She describes herself as "a hard-drinking, trash-talking, pool-shooting, Redskins-loving D.C. native" whose life was ruined by a stalker.

A young man she barely knew pursued, harassed and threatened her for four years, even vowed to shoot her in the face, she says. But despite repeated complaints to District police and answering-machine tapes of his rambling threats, the 30-year-old woman says, she was repeatedly told that there was little the authorities could do--despite the fact that the man had been charged with illegally possessing a handgun.

So the downtown bookstore employee wrote about her harrowing tale for Washington City Paper, using the pseudonym Theresa. At 6 a.m. Friday, the day after the paper hit the streets, the alleged stalker, Todd A. Witte, 27, of Gaithersburg, surrendered to police. He is being held in D.C. Jail on $100,000 bond on a charge of felony threats, and the police department's No. 2 official yesterday apologized for the slowness of the official response.

The woman described her ordeal in an interview as "this horrible feeling you have from the moment you get up to the moment you go to bed. He's infiltrated every cell of your body. You think at any moment you're going to be attacked. It almost turns you into an animal that feels the need to defend itself.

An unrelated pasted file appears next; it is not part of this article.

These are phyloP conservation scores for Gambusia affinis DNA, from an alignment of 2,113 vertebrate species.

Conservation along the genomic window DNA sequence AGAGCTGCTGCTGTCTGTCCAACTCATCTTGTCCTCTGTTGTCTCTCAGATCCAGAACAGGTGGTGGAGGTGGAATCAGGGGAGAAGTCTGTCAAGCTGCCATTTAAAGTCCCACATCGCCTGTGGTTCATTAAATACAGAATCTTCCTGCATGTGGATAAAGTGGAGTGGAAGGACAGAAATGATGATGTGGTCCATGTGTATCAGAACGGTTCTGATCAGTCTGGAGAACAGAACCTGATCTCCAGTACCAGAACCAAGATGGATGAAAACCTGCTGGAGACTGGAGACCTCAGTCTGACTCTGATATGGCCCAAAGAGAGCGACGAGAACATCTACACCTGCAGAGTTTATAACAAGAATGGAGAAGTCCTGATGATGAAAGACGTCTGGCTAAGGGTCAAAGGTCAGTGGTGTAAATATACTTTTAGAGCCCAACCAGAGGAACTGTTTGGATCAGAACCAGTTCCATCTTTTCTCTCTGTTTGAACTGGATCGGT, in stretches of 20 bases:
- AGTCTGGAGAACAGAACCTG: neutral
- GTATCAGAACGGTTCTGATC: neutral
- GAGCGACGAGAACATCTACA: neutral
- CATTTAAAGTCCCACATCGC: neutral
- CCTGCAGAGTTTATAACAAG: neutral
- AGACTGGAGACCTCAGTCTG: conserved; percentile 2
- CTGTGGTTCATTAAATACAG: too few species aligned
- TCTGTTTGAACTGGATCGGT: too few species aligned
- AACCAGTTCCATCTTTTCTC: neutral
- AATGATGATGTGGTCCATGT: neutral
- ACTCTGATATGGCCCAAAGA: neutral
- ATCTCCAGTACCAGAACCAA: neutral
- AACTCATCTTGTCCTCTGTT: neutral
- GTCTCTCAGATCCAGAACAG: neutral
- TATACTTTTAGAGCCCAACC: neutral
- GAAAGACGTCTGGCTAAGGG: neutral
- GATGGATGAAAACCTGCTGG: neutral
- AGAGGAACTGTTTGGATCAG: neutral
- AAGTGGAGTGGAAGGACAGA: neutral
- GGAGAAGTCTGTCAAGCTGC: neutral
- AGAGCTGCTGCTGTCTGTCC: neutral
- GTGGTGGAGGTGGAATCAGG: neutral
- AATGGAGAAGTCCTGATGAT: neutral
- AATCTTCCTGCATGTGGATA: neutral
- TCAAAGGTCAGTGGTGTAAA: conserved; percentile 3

"I can't sit with my back to the door at any restaurant. It's the tiny indignities you suffer every day because this person has taken away your ability to function smoothly. It's just awful. You get used to being absolutely terrified all the time." The Washington Post is withholding her name because she agreed to be interviewed only on condition of anonymity.

At one point, according to a detective's affidavit, Witte left a phone message saying, "I could walk into the bookstore and blow a hole right into your [expletive] forehead and get out of court." He also threatened to kill the woman's sister, the detective wrote.

D.C. police Chief Charles H. Ramsey and Executive Assistant Chief Terrance W. Gainer told the woman yesterday that the department will work to protect her. "My concern is twofold," Ramsey said. "If we dropped the ball, to find out. And if this guy gets out, that this woman is safe."